The Autobiography of Leigh Hunt: With Reminiscences of Friends and Contemporaries - Vol. 1

By Leigh Hunt | Go to book overview

CHAPTER II.
CHILDHOOD.

The Leigh family.--Preposterous charge against it.--Beautiful character in Fielding applied to Mr. Leigh by his son.--Author's birthplace, Southgate.--Dr. Trinder, clergyman and physician.--Question of sporting.--Character of Izaak Walton.--Cruelty of a cock- fighter.--Calais and infant heresy.--Porpoises and dolphins.--A despotic brother.--Supernatural fears in childhood.--Anecdote of an oath.--Martial toys.--Infant church-militant.--Manners and customs of the time.--Music and poetry.--Memories of songs.--Authors in vogue.--Pitt and Fox.--Lords and Commons.

I HAVE spoken of the Duke of Chandos, to whose nephew, Mr. Leigh, my father became tutor. Mr. Leigh, who gave me his name, was son of the duke's sister, Lady Caroline, and died a member of Parliament for Addlestrope. He was one of the kindest and gentlest of men, addicted to those tastes for poetry and sequestered pleasure, which have been conspicuous in his son, Lord Leigh; for all which reasons it would seem, and contrary to the usurping qualities in such cases made and provided, he and his family were subjected the other day to one of the most extraordinary charges that a defeated claim ever brought drunken witnesses to set up; no less than the murder and burial of a set of masons, who were employed in building a bridge, and whose destruction in the act of so doing was to bury both them and a monument which they knew of, for ever! To complete the romance of the tragedy, a lady, the wife of the usurper, presides over the catastrophe. She cries, "Let go," while the poor wretches are raising a stone at night-time, amidst a scene of torches and seclusion; and down goes the stone aided by this, tremendous father and son, and crushes the victims of her ambition! She meant, as Cowley says Goliah did of David,

"At once their murder and their monument."

If a charge of the most awful crimes could be dug up

-35-

Notes for this page

Add a new note
If you are trying to select text to create highlights or citations, remember that you must now click or tap on the first word, and then click or tap on the last word.
One moment ...
Project items

Items saved from this book

This book has been saved
Highlights (0)
Some of your highlights are legacy items.

Highlights saved before July 30, 2012 will not be displayed on their respective source pages.

You can easily re-create the highlights by opening the book page or article, selecting the text, and clicking “Highlight.”

Citations (0)
Some of your citations are legacy items.

Any citation created before July 30, 2012 will labeled as a “Cited page.” New citations will be saved as cited passages, pages or articles.

We also added the ability to view new citations from your projects or the book or article where you created them.

Notes (0)
Bookmarks (0)

You have no saved items from this book

Project items include:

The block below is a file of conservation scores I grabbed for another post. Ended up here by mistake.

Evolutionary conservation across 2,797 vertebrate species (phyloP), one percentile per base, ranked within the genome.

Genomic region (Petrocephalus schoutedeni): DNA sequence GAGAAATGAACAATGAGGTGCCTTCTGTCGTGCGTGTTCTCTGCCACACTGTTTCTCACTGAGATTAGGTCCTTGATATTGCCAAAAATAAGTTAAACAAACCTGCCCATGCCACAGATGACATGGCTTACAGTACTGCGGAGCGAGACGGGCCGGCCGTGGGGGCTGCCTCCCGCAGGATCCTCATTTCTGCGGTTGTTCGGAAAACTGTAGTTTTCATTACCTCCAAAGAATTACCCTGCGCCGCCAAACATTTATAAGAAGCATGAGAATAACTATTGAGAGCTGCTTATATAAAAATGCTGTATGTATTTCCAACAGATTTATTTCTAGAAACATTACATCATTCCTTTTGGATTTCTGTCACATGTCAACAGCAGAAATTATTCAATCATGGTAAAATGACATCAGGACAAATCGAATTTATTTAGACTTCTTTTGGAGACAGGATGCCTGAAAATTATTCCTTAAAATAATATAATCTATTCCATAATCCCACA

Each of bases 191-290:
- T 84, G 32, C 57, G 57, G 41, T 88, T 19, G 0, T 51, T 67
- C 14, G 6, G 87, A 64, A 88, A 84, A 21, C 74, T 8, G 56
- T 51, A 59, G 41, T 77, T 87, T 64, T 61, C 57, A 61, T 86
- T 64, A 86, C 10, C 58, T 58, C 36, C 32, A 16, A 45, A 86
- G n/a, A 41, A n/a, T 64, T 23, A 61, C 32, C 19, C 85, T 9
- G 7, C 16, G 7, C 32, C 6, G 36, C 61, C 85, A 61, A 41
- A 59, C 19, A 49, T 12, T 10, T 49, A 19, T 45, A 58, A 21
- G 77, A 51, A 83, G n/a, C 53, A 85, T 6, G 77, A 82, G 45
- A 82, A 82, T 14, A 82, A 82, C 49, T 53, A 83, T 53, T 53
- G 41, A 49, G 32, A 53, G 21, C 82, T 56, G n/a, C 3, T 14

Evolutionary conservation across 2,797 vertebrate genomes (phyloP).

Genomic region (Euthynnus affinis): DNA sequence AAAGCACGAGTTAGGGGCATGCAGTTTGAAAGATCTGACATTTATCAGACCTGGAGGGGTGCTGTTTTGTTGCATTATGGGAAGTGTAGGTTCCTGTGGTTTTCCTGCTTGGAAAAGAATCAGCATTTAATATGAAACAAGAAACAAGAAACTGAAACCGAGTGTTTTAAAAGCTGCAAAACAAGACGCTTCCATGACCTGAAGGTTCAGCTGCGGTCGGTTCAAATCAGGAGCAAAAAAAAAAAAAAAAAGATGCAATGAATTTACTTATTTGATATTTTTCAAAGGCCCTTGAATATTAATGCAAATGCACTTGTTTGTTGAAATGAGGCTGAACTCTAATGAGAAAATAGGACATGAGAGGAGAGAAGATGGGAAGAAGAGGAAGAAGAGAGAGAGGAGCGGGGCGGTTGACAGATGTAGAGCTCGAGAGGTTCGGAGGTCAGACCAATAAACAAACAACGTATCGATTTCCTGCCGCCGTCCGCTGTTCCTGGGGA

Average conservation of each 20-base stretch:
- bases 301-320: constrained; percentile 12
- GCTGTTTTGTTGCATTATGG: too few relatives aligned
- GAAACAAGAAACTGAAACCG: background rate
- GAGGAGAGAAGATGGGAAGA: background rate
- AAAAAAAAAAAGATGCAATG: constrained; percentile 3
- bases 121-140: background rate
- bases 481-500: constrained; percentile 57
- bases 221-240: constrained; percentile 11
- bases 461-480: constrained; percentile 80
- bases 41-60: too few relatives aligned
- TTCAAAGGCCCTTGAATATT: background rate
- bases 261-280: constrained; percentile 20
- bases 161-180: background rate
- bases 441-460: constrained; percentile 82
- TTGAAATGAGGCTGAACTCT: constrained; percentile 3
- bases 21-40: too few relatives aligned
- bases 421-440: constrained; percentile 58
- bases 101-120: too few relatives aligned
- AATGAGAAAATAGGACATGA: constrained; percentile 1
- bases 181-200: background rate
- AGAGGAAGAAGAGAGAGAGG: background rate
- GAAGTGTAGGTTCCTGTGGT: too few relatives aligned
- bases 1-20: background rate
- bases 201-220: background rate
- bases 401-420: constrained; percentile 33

• Saved book/article
  • Highlights
  • Quotes/citations
  • Notes
  • Bookmarks
Notes
Cite this page

Cited page

Style
Citations are available only to our active members.
Sign up now to cite pages or passages in MLA, APA and Chicago citation styles.

(Einhorn, 1992, p. 25)

(Einhorn 25)

1

1. Lois J. Einhorn, Abraham Lincoln, the Orator: Penetrating the Lincoln Legend (Westport, CT: Greenwood Press, 1992), 25, http://www.questia.com/read/27419298.

Cited page

Bookmark this page
The Autobiography of Leigh Hunt: With Reminiscences of Friends and Contemporaries - Vol. 1
Settings

Settings

Typeface
Text size Smaller Larger
Search within

Search within this book

Look up

Look up a word

  • Dictionary
  • Thesaurus
Please submit a word or phrase above.
Print this page

Print this page

Why can't I print more than one page at a time?

Full screen
/ 305

matching results for page

Cited passage

Style
Citations are available only to our active members.
Sign up now to cite pages or passages in MLA, APA and Chicago citation styles.

"Portraying himself as an honest, ordinary person helped Lincoln identify with his audiences." (Einhorn, 1992, p. 25).

"Portraying himself as an honest, ordinary person helped Lincoln identify with his audiences." (Einhorn 25)

"Portraying himself as an honest, ordinary person helped Lincoln identify with his audiences."1

1. Lois J. Einhorn, Abraham Lincoln, the Orator: Penetrating the Lincoln Legend (Westport, CT: Greenwood Press, 1992), 25, http://www.questia.com/read/27419298.

Cited passage

Welcome to the new Questia Reader

The Questia Reader has been updated to provide you with an even better online reading experience.  It is now 100% Responsive, which means you can read our books and articles on any sized device you wish.  All of your favorite tools like notes, highlights, and citations are still here, but the way you select text has been updated to be easier to use, especially on touchscreen devices.  Here's how:

1. Click or tap the first word you want to select.
2. Click or tap the last word you want to select.

OK, got it!

Thanks for trying Questia!

Please continue trying out our research tools, but please note, full functionality is available only to our active members.

Your work will be lost once you leave this Web page.

For full access in an ad-free environment, sign up now for a FREE, 1-day trial.

Already a member? Log in now.